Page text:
sudo chmod 755 pi2rmonitor

In order, this updates your RasPi and installs GitHub (steps 1-3), then installs wiringPi (steps 4-6), then gets the RasPi script for the Pi2RMini and changes it to executable. Finally, you need to add the following line to /etc/rc.local just before the final line (exit 0). This will start up the script when you first start your RasPi, so you don’t have to start the script up manually each time.

(cd /home/pi && exec ./pi2rmonitor) &

GitHub contents:

  • Changes.txt contains a summary of completed and future changes
  • Pi2RMini v1.0.brd Layout in Eagle format, v6.1.0
  • Pi2RMini v1.0.sch Schematic in Eagle format, v6.1.0
  • Pi2RMini v1.0.pdf Processed and properly scaled PDF for those wanting to etch their own boards. Not mirrored.
  • bom.xlsx full BOM, including Farnell part codes. These are for 100 quantities, approximately multiply by 2.5 to get the unit price. Total price is quoted for the Farnell parts, inclusive and exclusive of VAT. Not up to date with latest prices, only up to last modified date.
  • Pi2RMini.c Written in AVR GCC using AVR Studio v5. The compiled release binary is pi2rmini.elf and pi2rmini.hex

Released as free, open-source hardware. All the files are available to download from GitHub. Free to use, modify, and distribute. I will be offering these as the v1.1 board with some modifications as both kits and fully constructed in the near future. This will, of course, also be free, open-source hardware. Please subscribe to be kept up to date!

Eagle library – new parts.

Another very long delay, a few new parts to add to the Eagle library, which has now been downloaded over 1000 times! Thanks for using it, and as ever if it’s useful I’d love to hear about your projects.

New parts are:

742G34 dual non-inverting 74-series buffer, KCSA02 7-segment display, LT3032 dual positive/negative LDO regulator, and MAX1693 USB current monitor.

The DropBox link is no longer being updated, so please use the Git download link at:

https://github.com/awjlogan/awjlogan_eagle_lbr/

Eagle library updated

Components added: 2N7002 N-MOSFET, 78LXX regulator, AP1117 LDO linear regulator, ATTiny24 microcontroller, DS1337 RTC, LM2576 switching regulator, MIC2026 high side MOSFET driver, PMDT290UNE dual N-channel MOSFET, PMEG4050 Schottky diode, TSM2323 N-MOSFET, USB2512 USB hub controller, USB2513 USB hub controller.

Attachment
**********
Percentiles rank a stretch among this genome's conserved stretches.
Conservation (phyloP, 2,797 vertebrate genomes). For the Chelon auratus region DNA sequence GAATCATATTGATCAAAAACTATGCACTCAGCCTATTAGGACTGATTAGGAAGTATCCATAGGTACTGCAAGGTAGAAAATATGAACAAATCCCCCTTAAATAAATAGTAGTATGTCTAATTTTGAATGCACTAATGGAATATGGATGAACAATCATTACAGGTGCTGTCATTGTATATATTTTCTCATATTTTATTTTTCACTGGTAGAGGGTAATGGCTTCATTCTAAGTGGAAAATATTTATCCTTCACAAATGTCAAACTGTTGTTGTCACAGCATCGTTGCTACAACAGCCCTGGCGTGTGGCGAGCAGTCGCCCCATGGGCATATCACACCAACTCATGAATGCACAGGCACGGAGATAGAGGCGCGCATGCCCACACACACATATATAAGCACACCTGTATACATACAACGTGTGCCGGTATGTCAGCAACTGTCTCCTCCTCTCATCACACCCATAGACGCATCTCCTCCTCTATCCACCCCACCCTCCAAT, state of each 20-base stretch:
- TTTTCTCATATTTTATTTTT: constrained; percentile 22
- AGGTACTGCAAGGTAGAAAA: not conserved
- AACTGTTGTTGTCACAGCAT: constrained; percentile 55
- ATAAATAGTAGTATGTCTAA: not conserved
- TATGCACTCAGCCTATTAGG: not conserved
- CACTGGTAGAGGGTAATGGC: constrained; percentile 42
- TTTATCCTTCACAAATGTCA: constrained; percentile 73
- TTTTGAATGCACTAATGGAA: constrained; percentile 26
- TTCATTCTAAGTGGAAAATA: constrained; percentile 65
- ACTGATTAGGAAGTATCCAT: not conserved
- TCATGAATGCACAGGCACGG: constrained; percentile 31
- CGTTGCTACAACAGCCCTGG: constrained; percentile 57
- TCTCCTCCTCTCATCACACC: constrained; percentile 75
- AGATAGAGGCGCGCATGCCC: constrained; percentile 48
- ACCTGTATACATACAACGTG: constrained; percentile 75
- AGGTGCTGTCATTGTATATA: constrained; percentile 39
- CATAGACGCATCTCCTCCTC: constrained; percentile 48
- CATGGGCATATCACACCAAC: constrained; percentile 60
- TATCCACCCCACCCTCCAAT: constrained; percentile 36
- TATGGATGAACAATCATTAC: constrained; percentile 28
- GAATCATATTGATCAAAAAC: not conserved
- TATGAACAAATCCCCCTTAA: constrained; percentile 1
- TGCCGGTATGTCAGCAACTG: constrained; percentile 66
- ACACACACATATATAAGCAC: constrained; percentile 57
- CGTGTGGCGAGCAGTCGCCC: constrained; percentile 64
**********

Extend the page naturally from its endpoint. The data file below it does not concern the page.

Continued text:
No prizes for guessing what I’m working on at the moment..! Made in Eagle 6.4.1. Any problems just let me know. Available now from the Git repo:

https://github.com/awjlogan/awjlogan_eagle_lbr/

Eagle library moved to Git

Despite the lack of recent updates (things are happening slowly..!), I’ve decided to move everything over to a Git repository. I don’t have much (any) experience using it yet, so let me know if you have any problems with it! The repository can be found at:

https://github.com/awjlogan/awjlogan_eagle_lbr

The old .zip file is still available for the time being, but if all goes well it won’t be updated in the future. As ever, look forward to hearing from you!

USB Headphone Amplifier for the ObjectiveDAC

Introduction

The Objective O2 amplifier and Objective DAC have generated a lot of interest recently, due to their excellent objective performance, and low cost. I built up a combined ODAC/O2, and was very happy with it. Unfortunately, the O2 requires an AC power supply at all time and bringing laptop, laptop power adaptor, the O2/ODAC, and it’s adapter leads to not a lot of space for anything else.

One of the main draws of the ODAC is its native 24-bit interface, which means that digital volume control doesn’t lead to reduced audio performance, as is the case with 16-bit audio. With this in mind, it should be possible to design a small board that is powered by USB without any need for a volume control onboard. Audio potentiometers are often quite large, expensive, and their tracking between channels isn’t particularly good. Also, the DAC used on the ODAC doesn’t have the output current capacity or voltage swing to drive headphones, and so a buffer (or buffer with gain) is required afterwards. I happened to have some of the excellent EL2002 buffers (sadly now no longer made) left over, although I will release a second board based on the O2’s driver chip, the NJM4556A. Continue reading

Eagle library updated

Rather a long time between updates, but I’ve uploaded a newer version of the library. Added in this one are:

  • LT3467 switching power supply control IC
  • EL2002 buffer
  • ELL6SH low profile inductor

There are a couple of redundant items in there, which are completely untested so please refer to the spreadsheet for more information!

As per request, this was created with Eagle v6.1.0. Download the library.